(obviously this method doesn't generate layout, I generally go by the "assume the room's square and has d4 exits" method if I have to pull a dungeon out of my ass)

-The only other way to produce results like this would be to write percentage charts for each room--i.e. room 8 has a 30% chance of monsters, a 60% chance of traps--PLUS have a second chart making it so you'd roll on a slightly different encounter chart the further you get from the entrance. i.e. in this method, the array of possible monsters near the ends is different than the array in the middle and it's all done on one chart.

-This does not have to produce linear dungeons--no matter which way the PCs go, as long as they're getting far away from their lines of escape they are going to get to something. If you do this long enough and re-write your encounter chart at intervals, you might end up with an interesting factional dungeon.

-This "graph" method can also be used for other kinds of encounters in a slightly different way.

Look at the graph again.: Assume the 4 colored lines all represent different kinds of wilderness encounters (green is a regular monster, pink is npcs, red is some inert, found locale, and blue is weather, f'rinstance) the numbers along the bottom represent "days from nearest settlement".

Now on each day you have a different chance of meeting different things and the further you get from civilization the greater the hidden rewards, the fiercer the beasts, etc. (Though you could alter the graph to make NPC encounters less common as you get further from civilization and make the weather curve less steep--after all, bad weather is often more likely near settlements since they are often closest to the water.)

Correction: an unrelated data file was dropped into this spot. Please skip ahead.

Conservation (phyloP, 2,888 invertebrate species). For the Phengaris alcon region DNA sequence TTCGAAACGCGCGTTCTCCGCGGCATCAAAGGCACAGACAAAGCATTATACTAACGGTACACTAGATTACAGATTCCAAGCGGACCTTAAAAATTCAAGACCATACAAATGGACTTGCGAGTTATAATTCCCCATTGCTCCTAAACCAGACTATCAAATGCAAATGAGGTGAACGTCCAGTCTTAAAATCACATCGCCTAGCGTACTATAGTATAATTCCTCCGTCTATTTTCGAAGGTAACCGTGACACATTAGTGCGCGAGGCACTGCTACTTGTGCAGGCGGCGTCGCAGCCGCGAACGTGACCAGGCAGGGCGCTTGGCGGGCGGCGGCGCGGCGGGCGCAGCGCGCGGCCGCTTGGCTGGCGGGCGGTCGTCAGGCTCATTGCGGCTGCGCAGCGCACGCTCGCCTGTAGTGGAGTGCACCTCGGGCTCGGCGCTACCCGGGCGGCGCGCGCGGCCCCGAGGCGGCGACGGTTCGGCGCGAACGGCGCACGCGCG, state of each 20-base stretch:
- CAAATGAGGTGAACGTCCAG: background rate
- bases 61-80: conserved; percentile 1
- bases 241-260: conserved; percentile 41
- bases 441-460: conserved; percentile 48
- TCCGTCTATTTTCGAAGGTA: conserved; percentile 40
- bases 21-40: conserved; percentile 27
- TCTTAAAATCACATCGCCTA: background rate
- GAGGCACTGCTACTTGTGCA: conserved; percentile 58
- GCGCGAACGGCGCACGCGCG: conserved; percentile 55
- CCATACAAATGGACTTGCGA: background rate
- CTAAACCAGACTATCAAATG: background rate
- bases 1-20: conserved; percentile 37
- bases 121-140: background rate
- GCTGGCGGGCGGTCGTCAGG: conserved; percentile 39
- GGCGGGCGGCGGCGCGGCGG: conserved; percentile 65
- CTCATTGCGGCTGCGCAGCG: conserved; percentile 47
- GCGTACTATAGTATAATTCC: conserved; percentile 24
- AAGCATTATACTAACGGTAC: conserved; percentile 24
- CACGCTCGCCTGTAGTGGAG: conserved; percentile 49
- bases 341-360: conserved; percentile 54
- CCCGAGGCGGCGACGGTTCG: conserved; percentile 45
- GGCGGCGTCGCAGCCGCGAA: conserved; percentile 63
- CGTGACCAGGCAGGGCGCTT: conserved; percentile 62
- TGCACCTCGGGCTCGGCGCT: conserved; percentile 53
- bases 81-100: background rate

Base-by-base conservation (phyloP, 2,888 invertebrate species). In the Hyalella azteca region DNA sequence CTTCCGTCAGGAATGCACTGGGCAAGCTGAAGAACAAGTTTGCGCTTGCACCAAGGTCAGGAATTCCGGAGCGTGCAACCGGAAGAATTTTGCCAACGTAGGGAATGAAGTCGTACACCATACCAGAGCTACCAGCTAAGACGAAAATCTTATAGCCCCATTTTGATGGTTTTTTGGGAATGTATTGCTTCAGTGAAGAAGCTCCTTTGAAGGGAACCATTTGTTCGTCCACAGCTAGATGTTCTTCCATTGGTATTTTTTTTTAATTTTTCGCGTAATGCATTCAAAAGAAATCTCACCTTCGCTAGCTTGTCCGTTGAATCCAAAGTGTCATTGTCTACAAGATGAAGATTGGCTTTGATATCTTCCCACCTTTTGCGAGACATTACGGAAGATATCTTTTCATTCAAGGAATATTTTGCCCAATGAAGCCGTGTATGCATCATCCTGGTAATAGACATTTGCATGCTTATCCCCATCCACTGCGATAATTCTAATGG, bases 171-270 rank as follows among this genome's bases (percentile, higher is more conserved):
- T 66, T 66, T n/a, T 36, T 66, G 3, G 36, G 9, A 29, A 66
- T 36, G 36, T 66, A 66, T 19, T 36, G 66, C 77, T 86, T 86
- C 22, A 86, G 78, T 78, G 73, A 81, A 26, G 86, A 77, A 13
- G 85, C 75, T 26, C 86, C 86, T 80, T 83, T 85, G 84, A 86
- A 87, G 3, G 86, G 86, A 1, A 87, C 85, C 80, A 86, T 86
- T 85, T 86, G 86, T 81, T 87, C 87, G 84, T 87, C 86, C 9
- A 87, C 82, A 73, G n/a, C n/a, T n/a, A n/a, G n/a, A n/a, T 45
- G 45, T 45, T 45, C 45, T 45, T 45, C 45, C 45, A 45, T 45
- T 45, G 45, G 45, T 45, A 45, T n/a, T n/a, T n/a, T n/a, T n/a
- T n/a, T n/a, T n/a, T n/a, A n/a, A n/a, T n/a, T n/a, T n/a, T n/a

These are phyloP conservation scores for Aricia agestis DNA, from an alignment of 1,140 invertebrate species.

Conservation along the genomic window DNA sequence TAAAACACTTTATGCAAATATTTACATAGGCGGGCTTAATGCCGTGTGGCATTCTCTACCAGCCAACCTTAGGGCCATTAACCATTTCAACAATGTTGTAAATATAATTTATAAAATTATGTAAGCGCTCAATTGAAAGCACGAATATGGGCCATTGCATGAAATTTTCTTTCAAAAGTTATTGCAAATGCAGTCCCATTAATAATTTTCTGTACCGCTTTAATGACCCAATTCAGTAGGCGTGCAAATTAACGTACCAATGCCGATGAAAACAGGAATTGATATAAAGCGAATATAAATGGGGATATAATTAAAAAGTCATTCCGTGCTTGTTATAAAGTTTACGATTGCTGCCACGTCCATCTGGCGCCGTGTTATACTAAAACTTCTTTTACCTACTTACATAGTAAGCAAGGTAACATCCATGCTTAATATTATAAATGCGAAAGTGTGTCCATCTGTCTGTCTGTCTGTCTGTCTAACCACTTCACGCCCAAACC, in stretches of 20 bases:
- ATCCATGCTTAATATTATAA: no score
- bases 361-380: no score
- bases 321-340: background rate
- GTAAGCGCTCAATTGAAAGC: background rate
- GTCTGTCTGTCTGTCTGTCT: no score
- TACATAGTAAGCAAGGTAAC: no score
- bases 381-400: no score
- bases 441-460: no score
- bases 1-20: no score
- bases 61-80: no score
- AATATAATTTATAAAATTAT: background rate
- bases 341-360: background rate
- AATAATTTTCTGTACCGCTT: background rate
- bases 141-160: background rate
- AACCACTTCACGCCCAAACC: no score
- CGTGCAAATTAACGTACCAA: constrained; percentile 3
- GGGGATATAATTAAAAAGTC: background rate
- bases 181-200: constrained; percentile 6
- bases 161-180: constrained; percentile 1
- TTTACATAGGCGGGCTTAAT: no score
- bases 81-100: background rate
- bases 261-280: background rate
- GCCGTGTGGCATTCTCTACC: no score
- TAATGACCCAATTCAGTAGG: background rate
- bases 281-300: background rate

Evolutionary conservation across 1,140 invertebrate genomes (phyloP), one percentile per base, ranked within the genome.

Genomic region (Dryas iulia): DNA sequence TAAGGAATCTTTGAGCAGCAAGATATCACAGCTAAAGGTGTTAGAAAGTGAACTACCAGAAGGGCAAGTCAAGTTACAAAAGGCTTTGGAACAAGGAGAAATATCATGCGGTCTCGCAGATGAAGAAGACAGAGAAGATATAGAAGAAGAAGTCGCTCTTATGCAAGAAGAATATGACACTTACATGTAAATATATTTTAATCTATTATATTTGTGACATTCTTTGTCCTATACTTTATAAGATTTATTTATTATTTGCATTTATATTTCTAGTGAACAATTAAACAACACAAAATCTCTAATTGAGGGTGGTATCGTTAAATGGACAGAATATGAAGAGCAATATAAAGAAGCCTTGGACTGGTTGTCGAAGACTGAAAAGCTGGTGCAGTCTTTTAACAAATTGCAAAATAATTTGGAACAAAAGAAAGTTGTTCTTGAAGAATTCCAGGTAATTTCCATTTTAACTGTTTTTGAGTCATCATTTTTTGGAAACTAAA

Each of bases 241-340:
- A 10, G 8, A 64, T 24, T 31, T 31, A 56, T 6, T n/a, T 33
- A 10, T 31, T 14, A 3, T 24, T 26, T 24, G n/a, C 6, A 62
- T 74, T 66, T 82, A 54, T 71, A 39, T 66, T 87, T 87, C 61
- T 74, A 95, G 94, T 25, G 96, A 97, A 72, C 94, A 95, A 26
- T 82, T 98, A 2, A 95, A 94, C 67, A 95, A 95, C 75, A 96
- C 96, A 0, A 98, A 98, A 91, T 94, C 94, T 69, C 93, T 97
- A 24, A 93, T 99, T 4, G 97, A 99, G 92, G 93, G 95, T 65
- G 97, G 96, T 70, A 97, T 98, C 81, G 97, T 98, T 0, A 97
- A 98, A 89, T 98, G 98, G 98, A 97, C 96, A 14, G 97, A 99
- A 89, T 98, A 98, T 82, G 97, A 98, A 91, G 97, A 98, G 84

Likewise imagine the colors represent different kinds of urban encounters (thieves, soldiers, animals, etc.) and the numbers along the bottom represent the median income of the neighborhood. Rather than a series of encounter charts where beggars are rife in Cheapside by unheard of in Thistlewood Lane (seriously ever notice it takes half an hour to figure out who you're encountering in the City State of the Invincible Overlord?), you can just write one table 1-20 and put beggars at the bottom of it.

So, all you need to make your own is 4 pens and a piece of graph paper. That's good, right?

Or, if you're a computer programmer: there you go. This is probably how some computer games work already.

Now I personally have a list of groups or types of baddies in my campaign, with notes like this:

Villain(s): Hex king
Lieutenants: Eyes of fear & flame
Grunts: Caryatids, skeleton
Around: gloomwing moths
Trap regime: Creepy black fairy-tale like a music box that prevents magic so long as it plays
Treasure: Old magic and art
Schemes: Some kind of pact with Nephilidia

Villain(s): Insect gods (En-Gorath, Hammurabi, etc.) Chasme
Grunts: Githyanki, Jackalmen
Tough guys: Giant bugs, CIFALgangers
Trap regime: Ancient Egyptian-style curses & mechanical traps
Treasure: Gold, insect magic, blood gems
Schemes: Destroy Slaads

I have 20-some of these: groups of monsters that are on the same "team". If the PCs unexpectedly burst into a stronghold I can randomly pick a faction (or maybe I know from context whose it is), plug the notes into the graph and hey, that's enough dungeon until the PCs have left or the session ends and I have time to figure out what's really going on down there.


yourboogieman said...

I have always been a big fan of "Eyes of Fear and Flame." All this Fiend Folio love lately has gotten me mighty nostalgic.

John Evans said...

You've packed a lot of information into the chart there. Pretty slick!

Welcome to Dungeon! said...

A lot of promise here. It reads like it has pretty good usability already, but I'm all for seeing successive refinements of this process.

-C said...

I may have to stop reading your blog, being I'm trying to come up with ways to do similar things for the re-release of my dungeon stuffs and don't want to be accused of outright theft.

Excellent post

Blair said...